“Warning: Infected inside, do not enter”
Zombies and the Liberal Arts

On Saturday, April 18, I gave the following talk at Bard College, as part of Bard’s Experimental Humanities Mellon lecture series. Sorry if it doesn’t read as an “academic” talk. It’s written to be told.

I’m going to tell you a story today about zombies and the liberal arts. There are a lot of places I could begin—say, the huge number of classes in the humanities that focus on zombies, or the burgeoning field of zombie scholarship. But I’m going to take a more circuitous route, a kind of lurching, shambling path to connect the dots. The story begins in 2013. That’s the year the film adaptation of Max Brook’s World War Z came out. It’s the year The Last of Us became a bestselling game for the Sony Playstation. It’s also the year Pat McCrory, the North Carolina Governor—my home state governor—was a guest on Bill Bennett’s radio talk show to talk about his vision for the North Carolina public university system. Chapel Hill. NC State. UNC-Charlotte. McCrory told Bennett—who, if your memory goes back that far, was Reagan’s Secretary of Education, he told Bennett that “If you want to take gender studies that’s fine, go to a private school and take it. But I don’t want to subsidize that if that’s not going to get someone a job.”[footnote]Kevin Kiley. “North Carolina Governor Joins Chorus of Republicans Critical of Liberal Arts.” Inside Higher Ed, January 30, 2013. https://www.insidehighered.com/news/2013/01/30/north-carolina-governor-joins-chorus-republicans-critical-liberal-arts.[/footnote]

It doesn’t take much to unpack McCrory’s logic. It comes straight from the conservative playbook. Instrumentalize education so that it’s about getting jobs and not, say, civic engagement, understanding multiple perspectives, or asking questions with no easy answers. Fire up the populist rhetoric that pits public education against “private”—which is really McCrory’s codeword for elite—schools. And most revealing of all, name a supposedly marginal area of academic work—gender studies—as the embodiment of all that is useless and wrong with the liberal arts. I’m actually surprised he didn’t pick on zombie studies.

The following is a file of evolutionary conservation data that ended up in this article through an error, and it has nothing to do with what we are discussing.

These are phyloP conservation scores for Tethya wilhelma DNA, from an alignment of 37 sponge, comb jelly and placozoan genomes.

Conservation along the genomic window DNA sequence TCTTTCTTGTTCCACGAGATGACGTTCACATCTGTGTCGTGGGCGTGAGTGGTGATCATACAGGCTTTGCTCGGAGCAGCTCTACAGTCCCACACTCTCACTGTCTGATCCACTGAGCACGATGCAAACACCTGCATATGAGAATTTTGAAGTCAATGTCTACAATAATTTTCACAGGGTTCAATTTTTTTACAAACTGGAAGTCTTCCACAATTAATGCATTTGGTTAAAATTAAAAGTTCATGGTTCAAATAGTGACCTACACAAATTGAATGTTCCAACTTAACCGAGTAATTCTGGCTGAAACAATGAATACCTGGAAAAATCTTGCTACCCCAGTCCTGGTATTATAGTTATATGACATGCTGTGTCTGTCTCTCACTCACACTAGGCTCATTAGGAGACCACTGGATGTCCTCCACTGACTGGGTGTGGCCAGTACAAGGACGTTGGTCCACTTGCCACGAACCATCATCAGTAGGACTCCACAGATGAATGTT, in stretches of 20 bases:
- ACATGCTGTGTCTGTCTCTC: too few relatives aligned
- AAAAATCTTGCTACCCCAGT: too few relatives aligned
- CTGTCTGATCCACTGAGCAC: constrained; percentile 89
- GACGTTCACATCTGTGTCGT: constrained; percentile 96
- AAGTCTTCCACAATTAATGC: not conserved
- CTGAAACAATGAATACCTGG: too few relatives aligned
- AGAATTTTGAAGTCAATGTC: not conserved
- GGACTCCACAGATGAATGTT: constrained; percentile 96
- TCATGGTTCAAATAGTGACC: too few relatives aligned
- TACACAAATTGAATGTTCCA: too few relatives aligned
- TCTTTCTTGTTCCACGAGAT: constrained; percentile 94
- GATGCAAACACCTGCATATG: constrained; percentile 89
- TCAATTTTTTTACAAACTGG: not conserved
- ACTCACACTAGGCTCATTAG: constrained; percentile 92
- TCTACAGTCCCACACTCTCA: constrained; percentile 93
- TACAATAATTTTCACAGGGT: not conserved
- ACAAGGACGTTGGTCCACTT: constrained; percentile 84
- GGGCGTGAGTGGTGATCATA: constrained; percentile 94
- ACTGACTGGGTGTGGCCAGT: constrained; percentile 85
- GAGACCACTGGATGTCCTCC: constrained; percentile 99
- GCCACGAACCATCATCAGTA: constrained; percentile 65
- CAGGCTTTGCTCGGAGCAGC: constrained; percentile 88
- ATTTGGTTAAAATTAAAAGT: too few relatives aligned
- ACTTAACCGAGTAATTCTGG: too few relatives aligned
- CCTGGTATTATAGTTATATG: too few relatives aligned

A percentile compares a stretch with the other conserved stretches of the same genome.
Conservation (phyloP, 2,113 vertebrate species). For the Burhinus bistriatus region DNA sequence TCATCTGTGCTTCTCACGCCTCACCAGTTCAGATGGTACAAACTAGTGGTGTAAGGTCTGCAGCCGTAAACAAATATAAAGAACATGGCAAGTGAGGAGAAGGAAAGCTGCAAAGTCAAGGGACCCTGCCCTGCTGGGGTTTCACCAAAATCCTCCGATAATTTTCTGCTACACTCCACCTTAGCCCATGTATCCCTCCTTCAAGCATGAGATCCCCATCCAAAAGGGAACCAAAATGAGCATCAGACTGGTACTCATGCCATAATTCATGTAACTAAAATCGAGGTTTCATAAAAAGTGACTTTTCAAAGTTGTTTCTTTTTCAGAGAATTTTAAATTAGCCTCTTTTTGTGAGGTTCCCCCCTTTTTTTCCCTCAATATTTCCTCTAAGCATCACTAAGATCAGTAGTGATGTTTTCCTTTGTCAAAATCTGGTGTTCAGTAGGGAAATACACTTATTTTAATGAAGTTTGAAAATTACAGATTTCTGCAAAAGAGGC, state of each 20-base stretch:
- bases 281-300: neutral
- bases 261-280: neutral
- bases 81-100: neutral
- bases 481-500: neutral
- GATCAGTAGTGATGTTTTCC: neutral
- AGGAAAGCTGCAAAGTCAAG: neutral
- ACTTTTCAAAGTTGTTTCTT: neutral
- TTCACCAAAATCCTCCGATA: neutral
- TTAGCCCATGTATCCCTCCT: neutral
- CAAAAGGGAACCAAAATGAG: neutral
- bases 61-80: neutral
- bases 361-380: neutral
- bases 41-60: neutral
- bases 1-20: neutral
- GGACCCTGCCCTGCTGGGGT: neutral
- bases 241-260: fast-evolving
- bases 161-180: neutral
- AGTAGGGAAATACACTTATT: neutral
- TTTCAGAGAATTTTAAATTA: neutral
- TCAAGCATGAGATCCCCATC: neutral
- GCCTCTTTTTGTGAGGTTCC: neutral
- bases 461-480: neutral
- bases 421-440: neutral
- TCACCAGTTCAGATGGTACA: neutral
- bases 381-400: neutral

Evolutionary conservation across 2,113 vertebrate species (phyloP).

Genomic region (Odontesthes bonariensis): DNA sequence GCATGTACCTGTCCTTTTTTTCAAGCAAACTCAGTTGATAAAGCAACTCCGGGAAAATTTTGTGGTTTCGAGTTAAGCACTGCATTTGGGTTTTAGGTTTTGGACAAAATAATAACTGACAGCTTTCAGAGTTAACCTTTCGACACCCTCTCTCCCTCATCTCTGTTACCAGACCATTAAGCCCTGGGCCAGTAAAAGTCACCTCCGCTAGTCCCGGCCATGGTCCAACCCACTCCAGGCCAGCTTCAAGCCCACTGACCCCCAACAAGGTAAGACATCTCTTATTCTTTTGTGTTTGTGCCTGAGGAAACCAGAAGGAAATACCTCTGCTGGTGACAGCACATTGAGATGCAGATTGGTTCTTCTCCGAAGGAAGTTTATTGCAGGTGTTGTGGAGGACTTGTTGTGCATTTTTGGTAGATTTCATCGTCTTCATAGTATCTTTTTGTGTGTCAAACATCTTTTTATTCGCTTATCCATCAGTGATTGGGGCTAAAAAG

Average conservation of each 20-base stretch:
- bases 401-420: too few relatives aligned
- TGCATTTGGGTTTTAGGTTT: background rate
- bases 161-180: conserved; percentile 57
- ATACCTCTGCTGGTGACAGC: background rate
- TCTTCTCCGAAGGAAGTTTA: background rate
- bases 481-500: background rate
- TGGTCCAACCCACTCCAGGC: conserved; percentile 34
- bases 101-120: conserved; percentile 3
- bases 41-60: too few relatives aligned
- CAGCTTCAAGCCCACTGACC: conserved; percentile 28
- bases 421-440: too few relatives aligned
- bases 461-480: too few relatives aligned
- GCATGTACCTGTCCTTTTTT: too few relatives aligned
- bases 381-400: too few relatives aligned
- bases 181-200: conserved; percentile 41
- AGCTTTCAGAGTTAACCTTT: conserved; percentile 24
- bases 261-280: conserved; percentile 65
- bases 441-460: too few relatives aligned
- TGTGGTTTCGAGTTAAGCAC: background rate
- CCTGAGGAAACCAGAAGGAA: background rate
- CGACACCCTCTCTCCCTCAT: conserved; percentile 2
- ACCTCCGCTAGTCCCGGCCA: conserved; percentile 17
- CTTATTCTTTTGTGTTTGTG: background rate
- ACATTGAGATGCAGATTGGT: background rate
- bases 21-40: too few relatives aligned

It would have made sense. For McCrory and other politicians and pundits, the liberal arts are a source of contamination, supposedly threatening the job prospects of undergrads, but more importantly, threatening the decrees handed down from the Koch Brothers, Art Pope, Sheldon Adelson, and the other billionaire funders of the ongoing privatization of the public sphere. The liberal arts for these fantastically wealthy men is a contagion that should be contained to private schools, or even better, eliminated altogether, stamped out. The liberal arts—that is, the pursuit of knowledge and creative expression for the sake of sustenance and discovery—is a kind of zombie discipline in their eyes. It reanimates questions about the past, about history, about the powerful and the powerless, about prosperity and its costs, when all they want, they’ll tell you, is for people to get jobs.

If the neoliberal anxiety about the liberal arts were confined to a handful of Americans, I might not feel so threatened myself. But it’s not. The anxiety trickles down and is amplified in the media, by columnists in the New York Times, by reporters, by endless news stories about the crisis in the humanities. It’s an anxiety I’ve seen on my own campus, when a student sheepishly tells me they like literature but need to major in Econ instead.

The Last of Us
The Last of Us (Naughty Dog, 2013)

An image that crystallizes the neoliberal anxiety about the liberal arts comes from the source of the epigraph in my title: “Warning: Infected Inside, Do Not Enter.” The phrase appears in The Last of Us, Naughty Dogs’ blockbuster videogame from 2013. The Last of Us takes place in 2033, after, of course, a zombie apocalypse. In this case a mutation of the cordyceps parasitical fungus turns humans into zombie-like monsters. For most of the game the player takes the role of Joel, a survivor from the initial outbreak in 2013, who now, twenty years later is trying to take a teenage girl, Ellie, to a guerilla group who believes she may hold the cure for the epidemic. Ellie, it turns out, is immune to the cordyceps mutation. The game follows Joel and Ellie as they travel across the country, from Boston to Pittsburgh, to Colorado and finally to Salt Lake City, looking for the elusive scientists who might be able to find a cure in Ellie’s body.